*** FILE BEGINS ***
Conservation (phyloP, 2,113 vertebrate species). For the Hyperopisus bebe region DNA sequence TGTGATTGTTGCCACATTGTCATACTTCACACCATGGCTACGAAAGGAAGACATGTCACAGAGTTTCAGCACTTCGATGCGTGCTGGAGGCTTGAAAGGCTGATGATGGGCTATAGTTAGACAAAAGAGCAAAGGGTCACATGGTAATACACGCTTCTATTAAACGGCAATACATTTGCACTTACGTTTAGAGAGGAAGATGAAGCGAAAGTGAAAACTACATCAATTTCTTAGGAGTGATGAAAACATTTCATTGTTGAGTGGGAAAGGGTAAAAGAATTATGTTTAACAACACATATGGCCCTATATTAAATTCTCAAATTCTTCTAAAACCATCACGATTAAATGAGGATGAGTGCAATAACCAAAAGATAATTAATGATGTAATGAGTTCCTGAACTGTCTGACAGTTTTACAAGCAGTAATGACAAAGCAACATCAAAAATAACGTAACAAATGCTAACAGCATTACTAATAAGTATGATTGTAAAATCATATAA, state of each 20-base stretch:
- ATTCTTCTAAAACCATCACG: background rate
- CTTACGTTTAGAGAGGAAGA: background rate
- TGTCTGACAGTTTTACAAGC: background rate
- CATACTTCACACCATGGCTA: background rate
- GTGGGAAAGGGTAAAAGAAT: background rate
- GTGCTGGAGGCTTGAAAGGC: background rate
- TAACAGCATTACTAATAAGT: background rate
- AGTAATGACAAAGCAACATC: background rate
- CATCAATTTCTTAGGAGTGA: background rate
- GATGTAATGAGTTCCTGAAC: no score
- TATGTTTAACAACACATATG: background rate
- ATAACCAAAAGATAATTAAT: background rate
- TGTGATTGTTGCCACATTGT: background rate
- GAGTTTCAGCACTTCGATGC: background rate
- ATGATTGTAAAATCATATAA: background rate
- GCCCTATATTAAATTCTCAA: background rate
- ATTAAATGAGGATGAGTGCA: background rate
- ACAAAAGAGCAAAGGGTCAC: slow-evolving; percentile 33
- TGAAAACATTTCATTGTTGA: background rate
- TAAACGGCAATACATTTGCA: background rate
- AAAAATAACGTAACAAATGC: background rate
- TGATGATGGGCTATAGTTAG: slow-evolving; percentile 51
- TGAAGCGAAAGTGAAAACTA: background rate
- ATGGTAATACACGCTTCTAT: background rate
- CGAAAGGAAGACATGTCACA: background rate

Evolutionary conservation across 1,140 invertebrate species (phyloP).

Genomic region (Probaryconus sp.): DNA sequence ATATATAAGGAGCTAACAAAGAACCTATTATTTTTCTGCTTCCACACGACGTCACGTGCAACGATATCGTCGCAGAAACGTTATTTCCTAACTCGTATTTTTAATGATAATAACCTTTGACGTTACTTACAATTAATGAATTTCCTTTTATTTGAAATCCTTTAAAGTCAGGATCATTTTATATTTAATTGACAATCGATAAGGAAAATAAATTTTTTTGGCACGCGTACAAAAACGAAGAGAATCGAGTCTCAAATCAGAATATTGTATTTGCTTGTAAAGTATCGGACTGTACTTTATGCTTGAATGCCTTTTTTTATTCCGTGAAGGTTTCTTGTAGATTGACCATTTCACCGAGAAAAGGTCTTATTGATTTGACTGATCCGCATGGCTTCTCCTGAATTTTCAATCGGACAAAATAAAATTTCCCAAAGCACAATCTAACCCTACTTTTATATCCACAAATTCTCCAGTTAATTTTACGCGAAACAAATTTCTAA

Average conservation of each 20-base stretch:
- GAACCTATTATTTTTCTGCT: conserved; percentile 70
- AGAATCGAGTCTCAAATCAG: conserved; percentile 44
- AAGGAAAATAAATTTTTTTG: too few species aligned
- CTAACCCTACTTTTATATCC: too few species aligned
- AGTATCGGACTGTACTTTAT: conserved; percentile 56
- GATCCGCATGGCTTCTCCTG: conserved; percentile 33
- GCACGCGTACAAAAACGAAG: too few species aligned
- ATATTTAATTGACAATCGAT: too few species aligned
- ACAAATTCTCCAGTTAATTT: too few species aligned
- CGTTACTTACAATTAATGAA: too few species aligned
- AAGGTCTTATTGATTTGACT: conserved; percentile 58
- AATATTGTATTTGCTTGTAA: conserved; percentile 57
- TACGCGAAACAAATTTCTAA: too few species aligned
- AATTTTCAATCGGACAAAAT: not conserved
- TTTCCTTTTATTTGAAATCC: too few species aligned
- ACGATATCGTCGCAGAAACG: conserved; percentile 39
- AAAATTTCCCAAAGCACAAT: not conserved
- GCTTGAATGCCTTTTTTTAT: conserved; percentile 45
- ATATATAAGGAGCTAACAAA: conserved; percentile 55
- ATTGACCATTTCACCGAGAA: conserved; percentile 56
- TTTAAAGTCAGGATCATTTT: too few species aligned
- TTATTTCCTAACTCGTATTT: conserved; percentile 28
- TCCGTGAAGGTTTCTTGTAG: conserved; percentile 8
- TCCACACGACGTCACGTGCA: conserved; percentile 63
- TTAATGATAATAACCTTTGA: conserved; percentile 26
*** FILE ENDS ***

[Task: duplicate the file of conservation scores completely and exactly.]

Conservation (phyloP, 2,113 vertebrate species). For the Hyperopisus bebe region DNA sequence TGTGATTGTTGCCACATTGTCATACTTCACACCATGGCTACGAAAGGAAGACATGTCACAGAGTTTCAGCACTTCGATGCGTGCTGGAGGCTTGAAAGGCTGATGATGGGCTATAGTTAGACAAAAGAGCAAAGGGTCACATGGTAATACACGCTTCTATTAAACGGCAATACATTTGCACTTACGTTTAGAGAGGAAGATGAAGCGAAAGTGAAAACTACATCAATTTCTTAGGAGTGATGAAAACATTTCATTGTTGAGTGGGAAAGGGTAAAAGAATTATGTTTAACAACACATATGGCCCTATATTAAATTCTCAAATTCTTCTAAAACCATCACGATTAAATGAGGATGAGTGCAATAACCAAAAGATAATTAATGATGTAATGAGTTCCTGAACTGTCTGACAGTTTTACAAGCAGTAATGACAAAGCAACATCAAAAATAACGTAACAAATGCTAACAGCATTACTAATAAGTATGATTGTAAAATCATATAA, state of each 20-base stretch:
- ATTCTTCTAAAACCATCACG: background rate
- CTTACGTTTAGAGAGGAAGA: background rate
- TGTCTGACAGTTTTACAAGC: background rate
- CATACTTCACACCATGGCTA: background rate
- GTGGGAAAGGGTAAAAGAAT: background rate
- GTGCTGGAGGCTTGAAAGGC: background rate
- TAACAGCATTACTAATAAGT: background rate
- AGTAATGACAAAGCAACATC: background rate
- CATCAATTTCTTAGGAGTGA: background rate
- GATGTAATGAGTTCCTGAAC: no score
- TATGTTTAACAACACATATG: background rate
- ATAACCAAAAGATAATTAAT: background rate
- TGTGATTGTTGCCACATTGT: background rate
- GAGTTTCAGCACTTCGATGC: background rate
- ATGATTGTAAAATCATATAA: background rate
- GCCCTATATTAAATTCTCAA: background rate
- ATTAAATGAGGATGAGTGCA: background rate
- ACAAAAGAGCAAAGGGTCAC: slow-evolving; percentile 33
- TGAAAACATTTCATTGTTGA: background rate
- TAAACGGCAATACATTTGCA: background rate
- AAAAATAACGTAACAAATGC: background rate
- TGATGATGGGCTATAGTTAG: slow-evolving; percentile 51
- TGAAGCGAAAGTGAAAACTA: background rate
- ATGGTAATACACGCTTCTAT: background rate
- CGAAAGGAAGACATGTCACA: background rate

Evolutionary conservation across 1,140 invertebrate species (phyloP).

Genomic region (Probaryconus sp.): DNA sequence ATATATAAGGAGCTAACAAAGAACCTATTATTTTTCTGCTTCCACACGACGTCACGTGCAACGATATCGTCGCAGAAACGTTATTTCCTAACTCGTATTTTTAATGATAATAACCTTTGACGTTACTTACAATTAATGAATTTCCTTTTATTTGAAATCCTTTAAAGTCAGGATCATTTTATATTTAATTGACAATCGATAAGGAAAATAAATTTTTTTGGCACGCGTACAAAAACGAAGAGAATCGAGTCTCAAATCAGAATATTGTATTTGCTTGTAAAGTATCGGACTGTACTTTATGCTTGAATGCCTTTTTTTATTCCGTGAAGGTTTCTTGTAGATTGACCATTTCACCGAGAAAAGGTCTTATTGATTTGACTGATCCGCATGGCTTCTCCTGAATTTTCAATCGGACAAAATAAAATTTCCCAAAGCACAATCTAACCCTACTTTTATATCCACAAATTCTCCAGTTAATTTTACGCGAAACAAATTTCTAA

Average conservation of each 20-base stretch:
- GAACCTATTATTTTTCTGCT: conserved; percentile 70
- AGAATCGAGTCTCAAATCAG: conserved; percentile 44
- AAGGAAAATAAATTTTTTTG: too few species aligned
- CTAACCCTACTTTTATATCC: too few species aligned
- AGTATCGGACTGTACTTTAT: conserved; percentile 56
- GATCCGCATGGCTTCTCCTG: conserved; percentile 33
- GCACGCGTACAAAAACGAAG: too few species aligned
- ATATTTAATTGACAATCGAT: too few species aligned
- ACAAATTCTCCAGTTAATTT: too few species aligned
- CGTTACTTACAATTAATGAA: too few species aligned
- AAGGTCTTATTGATTTGACT: conserved; percentile 58
- AATATTGTATTTGCTTGTAA: conserved; percentile 57
- TACGCGAAACAAATTTCTAA: too few species aligned
- AATTTTCAATCGGACAAAAT: not conserved
- TTTCCTTTTATTTGAAATCC: too few species aligned
- ACGATATCGTCGCAGAAACG: conserved; percentile 39
- AAAATTTCCCAAAGCACAAT: not conserved
- GCTTGAATGCCTTTTTTTAT: conserved; percentile 45
- ATATATAAGGAGCTAACAAA: conserved; percentile 55
- ATTGACCATTTCACCGAGAA: conserved; percentile 56
- TTTAAAGTCAGGATCATTTT: too few species aligned
- TTATTTCCTAACTCGTATTT: conserved; percentile 28
- TCCGTGAAGGTTTCTTGTAG: conserved; percentile 8
- TCCACACGACGTCACGTGCA: conserved; percentile 63
- TTAATGATAATAACCTTTGA: conserved; percentile 26